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Sources close to Advanced Micro Devices unveiled some of the company’s plans concerning next year desktop central processing unit products. As anticipated, the company will continue to use Socket 754 and 940 form-factors till some point, but will also bring 939-pin 64-bit processors with faster bus.

As noted officially, AMD will utilize 6 cores for its microprocessors next year. AMD will produce CPUs in various packages using the same cores, therefore, there will be no strict correlation between a core and a type of packaging. Moreover, currently there is no severe correlation between speed-bins and cores at this point. According to our sources, there will be following processor types next year:

  • ClawHammer 940-pin – 1MB L2 cache, dual-channel memory controller, made at 0.13 micron SOI nodes.
  • ClawHammer 939-pin – 1MB L2 cache, dual-channel memory controller, Cool’n’Quiet technology, made at 0.13 micron SOI nodes.
  • Newcastle 939-pin – 512KB L2 cache, dual-channel memory controller, Cool’n’Quiet technology, made at 0.13 micron SOI nodes.
  • Winchester 939-pin – 512KB L2 cache, dual-channel memory controller, Cool’n’Quiet technology, made at 90nm SOI nodes.
  • San Diego 939-pin – 1MB L2 cache, dual-channel memory controller, Cool’n’Quiet technology, made at 90nm SOI nodes.
  • ClawHammer 754-pin – 1MB L2 cache, single-channel memory controller, Cool’n’Quiet technology, made at 0.13 micron SOI nodes.
  • Newcastle 754-pin – 512KB L2 cache, single-channel memory controller, Cool’n’Quiet technology, made at 0.13 micron SOI nodes.
  • Paris 754-pin – 256KB L2 cache, single-channel memory controller, 32-bit only, made at 0.13 micron SOI nodes.
  • Barton 462-pin – 512KB L2 cache, 32-bit only, made at 0.13 micron nodes.

ClawHammer core will be available in both 940-pin and 939-pin versions. The former type of packaging will require registered DIMM memory modules, while the latter will be able to function with typical unbuffered memory modules. Sources close to AMD confirmed the company’s plans to support the 940-pin microprocessors throughout the year 2004, though, they noted that AMD may end up the Socket 940 for desktops with its AMD Athlon 64 FX-53, while the FX-55 will be Socket 939 only.

The Athlon 64 FX-53 processor in 940- and 939-pin packaging will be unveiled in the first quarter next year to fight with higher-end Pentium 4 Extreme Edition 3.40GHz. In the third quarter next year AMD will offer the Athlon 64 FX-55 chip for Socket 939 platforms. The code-named San Diego core with 1MB L2 will be the next stand for the Athlon 64 FX processors.

The last 754-pin CPU is most likely to be the AMD Athlon 64 3700+, according to the information we received. The Athlon 64 processors in 939-pin packaging are set to boast with dual-channel memory controller next year. Being based on the Newcastle core they are likely to pack only 512KB of level-two cache memory.

Expect the Athlon 64 3400+ and the Athlon 64 3000+ to show up in the Q1 2004. The Athlon 64 3700+ for both 754-pin and 939-pin Sockets will emerge in the early Q2 2004. In order to boost adoption rate of the 939-pin platform, AMD will also add Athlon 64 3400+ for Socket 939 into the family. The 90nm version of Newcastle – the Winchester – will incorporate 512KB of L2, hence, the greater part of Socket 939 processors next year will be able to provide only 512KB of level-two cache.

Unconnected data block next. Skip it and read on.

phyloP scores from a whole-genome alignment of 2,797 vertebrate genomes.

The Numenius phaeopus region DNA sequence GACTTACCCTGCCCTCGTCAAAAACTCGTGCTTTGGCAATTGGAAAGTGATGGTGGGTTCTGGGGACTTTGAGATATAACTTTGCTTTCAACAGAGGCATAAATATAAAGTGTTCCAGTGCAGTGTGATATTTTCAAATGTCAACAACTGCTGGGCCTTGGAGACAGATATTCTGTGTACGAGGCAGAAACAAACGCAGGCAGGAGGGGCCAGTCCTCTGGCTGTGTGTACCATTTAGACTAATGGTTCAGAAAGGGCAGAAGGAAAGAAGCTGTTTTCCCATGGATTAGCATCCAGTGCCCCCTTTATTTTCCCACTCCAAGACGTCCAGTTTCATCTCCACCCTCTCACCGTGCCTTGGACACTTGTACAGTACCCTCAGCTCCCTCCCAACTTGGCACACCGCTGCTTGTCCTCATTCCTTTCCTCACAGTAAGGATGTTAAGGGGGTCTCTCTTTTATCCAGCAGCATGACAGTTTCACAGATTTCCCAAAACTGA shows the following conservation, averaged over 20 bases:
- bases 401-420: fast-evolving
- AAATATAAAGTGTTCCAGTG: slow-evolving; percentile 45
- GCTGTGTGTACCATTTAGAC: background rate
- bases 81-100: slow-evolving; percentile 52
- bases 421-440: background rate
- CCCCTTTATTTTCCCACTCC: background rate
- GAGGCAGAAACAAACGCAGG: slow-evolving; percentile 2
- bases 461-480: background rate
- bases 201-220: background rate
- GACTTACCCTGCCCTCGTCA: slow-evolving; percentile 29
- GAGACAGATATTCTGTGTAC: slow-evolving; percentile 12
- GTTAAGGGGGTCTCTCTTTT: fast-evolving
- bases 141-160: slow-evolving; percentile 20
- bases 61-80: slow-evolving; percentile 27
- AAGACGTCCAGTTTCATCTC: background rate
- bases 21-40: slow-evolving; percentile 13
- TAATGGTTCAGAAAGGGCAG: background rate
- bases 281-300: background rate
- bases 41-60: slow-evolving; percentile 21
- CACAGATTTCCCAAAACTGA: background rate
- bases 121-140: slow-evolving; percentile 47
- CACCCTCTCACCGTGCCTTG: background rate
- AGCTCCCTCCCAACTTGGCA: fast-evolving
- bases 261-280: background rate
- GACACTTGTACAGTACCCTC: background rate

AMD Athlon 64 4000+ and AMD Athlon 64 4200+ slated to come in the Q4 2004 and the Q1 2005 respectively will be intended only for Socket 939 platform.

To serve the lowest-end of the market, AMD introduces Socket 754 Athlon XP processors with 256KB of level-two cache in 2800+, 3000+ and 3200+ version in Q3 2004, Q4 2004 and Q1 2005 respectively. In fact, the lifetime of the Athlon XP processors for both 462-pin and 754-pin sockets it stretched till 2006.

To summarize the facts known about desktop AMD64 products, there will be no 64-bit processors with single-channel DDR controller in AMD lineup introduced after the Q2 2004. Moreover, all Socket 939 microprocessor are expected to feature 1000MHz HyperTransport bus; it effectively means that all AMD64 processors will begin to get faster bus starting from early Q2 2004.

In view of the fact that details of AMD’s 90nm ramp are not clear, it is now hard to make suggestions in regards particular cores to power the mentioned microprocessors from the Sunnyvale, California-based company. Every individual product line may represent different cores with the same model number.

Neither clock-speeds nor prices of central processing units mentioned herein are not known. AMD officials do not usually comment on unofficial information.

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Discussion started: 12/12/03 11:43:12 PM
Latest comment: 03/29/08 07:15:04 AM

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Cool’n’Quiet technology ???
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